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Original Investigation
September 2018

Association of Endometrial Cancer Risk With Postmenopausal Bleeding in Women: A Systematic Review and Meta-analysis

Author Affiliations
  • 1Division of Cancer Epidemiology and Genetics, National Cancer Institute, Rockville, Maryland
  • 2Department of Obstetrics and Gynecology, Mayo Clinic, Rochester, Minnesota
  • 3Unit of Cancer Epidemiology, Belgian Cancer Centre, Sciensano, Brussels, Belgium
JAMA Intern Med. 2018;178(9):1210-1222. doi:10.1001/jamainternmed.2018.2820
Key Points

Question  What is the prevalence of postmenopausal bleeding in women with endometrial cancer and the risk of endometrial cancer in women with postmenopausal bleeding?

Findings  This systematic review and meta-analysis of 40 790 unique patients in 129 unique studies suggests that postmenopausal bleeding occurs in approximately 90% of women with endometrial cancer; however, only 9% of women with postmenopausal bleeding were diagnosed with endometrial cancer. These estimates varied by geographic region, hormone use, and calendar time.

Meaning  These findings provide a foundation for evaluating early detection strategies for endometrial cancer and can support risk-informed decision making in clinical management of postmenopausal bleeding.


Importance  As the worldwide burden of endometrial cancer continues to rise, interest is growing in the evaluation of early detection and prevention strategies among women at increased risk. Focusing efforts on women with postmenopausal bleeding (PMB), a common symptom of endometrial cancer, may be a useful strategy; however, PMB is not specific for endometrial cancer and is often caused by benign conditions.

Objective  To provide a reference of the prevalence of PMB in endometrial cancers and the risk of endometrial cancer in women with PMB.

Data Sources  For this systematic review and meta-analysis, PubMed and Embase were searched for English-language studies published January 1, 1977, through January 31, 2017.

Study Selection  Observational studies reporting the prevalence of PMB in women with endometrial cancer and the risk of endometrial cancer in women with PMB in unselected populations were selected.

Data Extraction and Synthesis  Two independent reviewers evaluated study quality and risk of bias using items from the Newcastle-Ottawa Quality Assessment Scale and the Quality Assessment of Diagnostic Accuracy Studies tool. Studies that included highly selected populations, lacked detailed inclusion criteria, and/or included 25 or fewer women were excluded.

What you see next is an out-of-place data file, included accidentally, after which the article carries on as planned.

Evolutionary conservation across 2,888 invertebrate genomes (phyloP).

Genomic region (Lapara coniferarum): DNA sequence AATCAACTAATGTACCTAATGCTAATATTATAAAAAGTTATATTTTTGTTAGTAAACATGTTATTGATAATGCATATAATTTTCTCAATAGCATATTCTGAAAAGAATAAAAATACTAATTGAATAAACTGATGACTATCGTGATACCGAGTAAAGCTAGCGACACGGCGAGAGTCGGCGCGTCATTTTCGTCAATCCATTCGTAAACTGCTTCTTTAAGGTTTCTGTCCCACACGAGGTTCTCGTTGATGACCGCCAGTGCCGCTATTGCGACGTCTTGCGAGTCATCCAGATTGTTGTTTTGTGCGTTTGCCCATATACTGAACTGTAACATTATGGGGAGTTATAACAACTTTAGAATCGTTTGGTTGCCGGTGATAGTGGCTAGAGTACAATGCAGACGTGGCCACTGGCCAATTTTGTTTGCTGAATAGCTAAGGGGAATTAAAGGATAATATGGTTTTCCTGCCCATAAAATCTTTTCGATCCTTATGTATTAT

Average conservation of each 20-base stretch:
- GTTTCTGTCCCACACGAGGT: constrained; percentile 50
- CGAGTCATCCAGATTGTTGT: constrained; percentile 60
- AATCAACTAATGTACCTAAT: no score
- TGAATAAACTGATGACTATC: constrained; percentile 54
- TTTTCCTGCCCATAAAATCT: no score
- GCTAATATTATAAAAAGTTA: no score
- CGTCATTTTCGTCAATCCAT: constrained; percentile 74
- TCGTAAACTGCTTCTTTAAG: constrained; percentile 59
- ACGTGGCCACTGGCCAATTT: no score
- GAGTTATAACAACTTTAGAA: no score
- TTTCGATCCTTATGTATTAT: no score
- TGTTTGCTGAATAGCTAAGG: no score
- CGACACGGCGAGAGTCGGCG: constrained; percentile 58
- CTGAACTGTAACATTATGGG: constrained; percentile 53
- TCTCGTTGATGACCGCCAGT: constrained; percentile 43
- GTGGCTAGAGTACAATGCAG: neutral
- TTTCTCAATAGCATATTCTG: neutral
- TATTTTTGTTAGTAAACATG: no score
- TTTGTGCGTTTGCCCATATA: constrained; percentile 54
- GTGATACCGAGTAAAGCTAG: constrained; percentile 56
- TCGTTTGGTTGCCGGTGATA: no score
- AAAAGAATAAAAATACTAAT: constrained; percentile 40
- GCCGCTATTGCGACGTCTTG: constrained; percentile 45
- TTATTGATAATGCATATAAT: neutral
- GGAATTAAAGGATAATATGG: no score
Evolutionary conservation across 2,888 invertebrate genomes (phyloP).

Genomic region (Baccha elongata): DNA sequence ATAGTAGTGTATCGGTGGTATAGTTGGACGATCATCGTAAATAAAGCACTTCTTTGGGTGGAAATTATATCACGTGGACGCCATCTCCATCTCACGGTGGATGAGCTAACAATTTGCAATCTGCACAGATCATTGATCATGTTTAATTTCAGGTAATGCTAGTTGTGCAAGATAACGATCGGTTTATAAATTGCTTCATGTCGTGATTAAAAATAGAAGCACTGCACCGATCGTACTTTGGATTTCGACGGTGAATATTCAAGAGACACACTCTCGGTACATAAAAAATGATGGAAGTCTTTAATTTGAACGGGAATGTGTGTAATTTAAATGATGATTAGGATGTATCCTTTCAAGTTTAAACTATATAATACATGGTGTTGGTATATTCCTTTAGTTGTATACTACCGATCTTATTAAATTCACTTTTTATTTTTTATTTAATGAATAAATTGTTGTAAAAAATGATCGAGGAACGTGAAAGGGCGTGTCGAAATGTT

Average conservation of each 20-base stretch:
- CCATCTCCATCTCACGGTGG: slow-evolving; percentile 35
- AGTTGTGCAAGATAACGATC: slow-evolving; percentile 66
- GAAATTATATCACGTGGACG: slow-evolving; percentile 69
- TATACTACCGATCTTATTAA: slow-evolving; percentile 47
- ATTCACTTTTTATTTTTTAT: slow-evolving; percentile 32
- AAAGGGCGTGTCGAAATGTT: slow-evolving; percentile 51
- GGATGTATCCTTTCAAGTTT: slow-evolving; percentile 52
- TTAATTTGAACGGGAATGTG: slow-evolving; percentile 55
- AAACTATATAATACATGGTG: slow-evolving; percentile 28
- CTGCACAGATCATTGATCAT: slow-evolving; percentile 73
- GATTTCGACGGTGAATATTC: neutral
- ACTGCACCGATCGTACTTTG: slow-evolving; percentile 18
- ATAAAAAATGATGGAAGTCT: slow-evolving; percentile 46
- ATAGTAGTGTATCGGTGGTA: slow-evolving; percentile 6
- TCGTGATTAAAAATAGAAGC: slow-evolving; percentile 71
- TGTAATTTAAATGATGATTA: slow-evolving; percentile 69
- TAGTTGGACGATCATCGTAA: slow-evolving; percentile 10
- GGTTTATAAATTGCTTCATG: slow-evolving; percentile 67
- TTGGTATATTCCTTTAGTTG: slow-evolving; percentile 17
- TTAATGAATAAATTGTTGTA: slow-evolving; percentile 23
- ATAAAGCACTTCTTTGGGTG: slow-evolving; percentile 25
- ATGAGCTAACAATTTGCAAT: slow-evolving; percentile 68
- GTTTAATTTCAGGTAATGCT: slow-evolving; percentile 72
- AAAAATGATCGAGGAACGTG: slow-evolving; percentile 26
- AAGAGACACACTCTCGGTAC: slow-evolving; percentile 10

Main Outcomes and Measures  The pooled prevalence of PMB in women with endometrial cancer and the risk of endometrial cancer in women with PMB.

Results  A total of 129 unique studies, including 34 432 unique patients with PMB and 6358 with endometrial cancer (40 790 women), were analyzed. The pooled prevalence of PMB among women with endometrial cancer was 91% (95% CI, 87%-93%), irrespective of tumor stage. The pooled risk of endometrial cancer among women with PMB was 9% (95% CI, 8%-11%), with estimates varying by use of hormone therapy (range, 7% [95% CI, 6%-9%] to 12% [95% CI, 9%-15%]; P < .001 for heterogeneity) and geographic region (range, 5% [95% CI, 3%-11%] in North America to 13% [95% CI, 9%-19%] in Western Europe; P = .09 for heterogeneity).

Conclusions and Relevance  Early detection strategies focused on women with PMB have the potential to capture as many as 90% of endometrial cancers; however, most women with PMB will not be diagnosed with endometrial cancer. These results can aid in the assessment of the potential clinical value of new early detection markers and clinical management strategies for endometrial cancer and will help to inform clinical and epidemiologic risk prediction models to support decision making.

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    1 Comment for this article
    Endometrial Cancer Risks
    Leslee Jaeger, MD | North Clinic

    Although only 10% of post-menopausal bleeding is associated with endometrial cancer, the remainder of the cases that are benign or hyperplasia allow for education around the future risks for endometrial cancer and can contribute to lifestyle change when  weight, centripetal obesity, hypertension and diabetes are addressed. When patients are concerned about "cancer" they tend to be more motivated.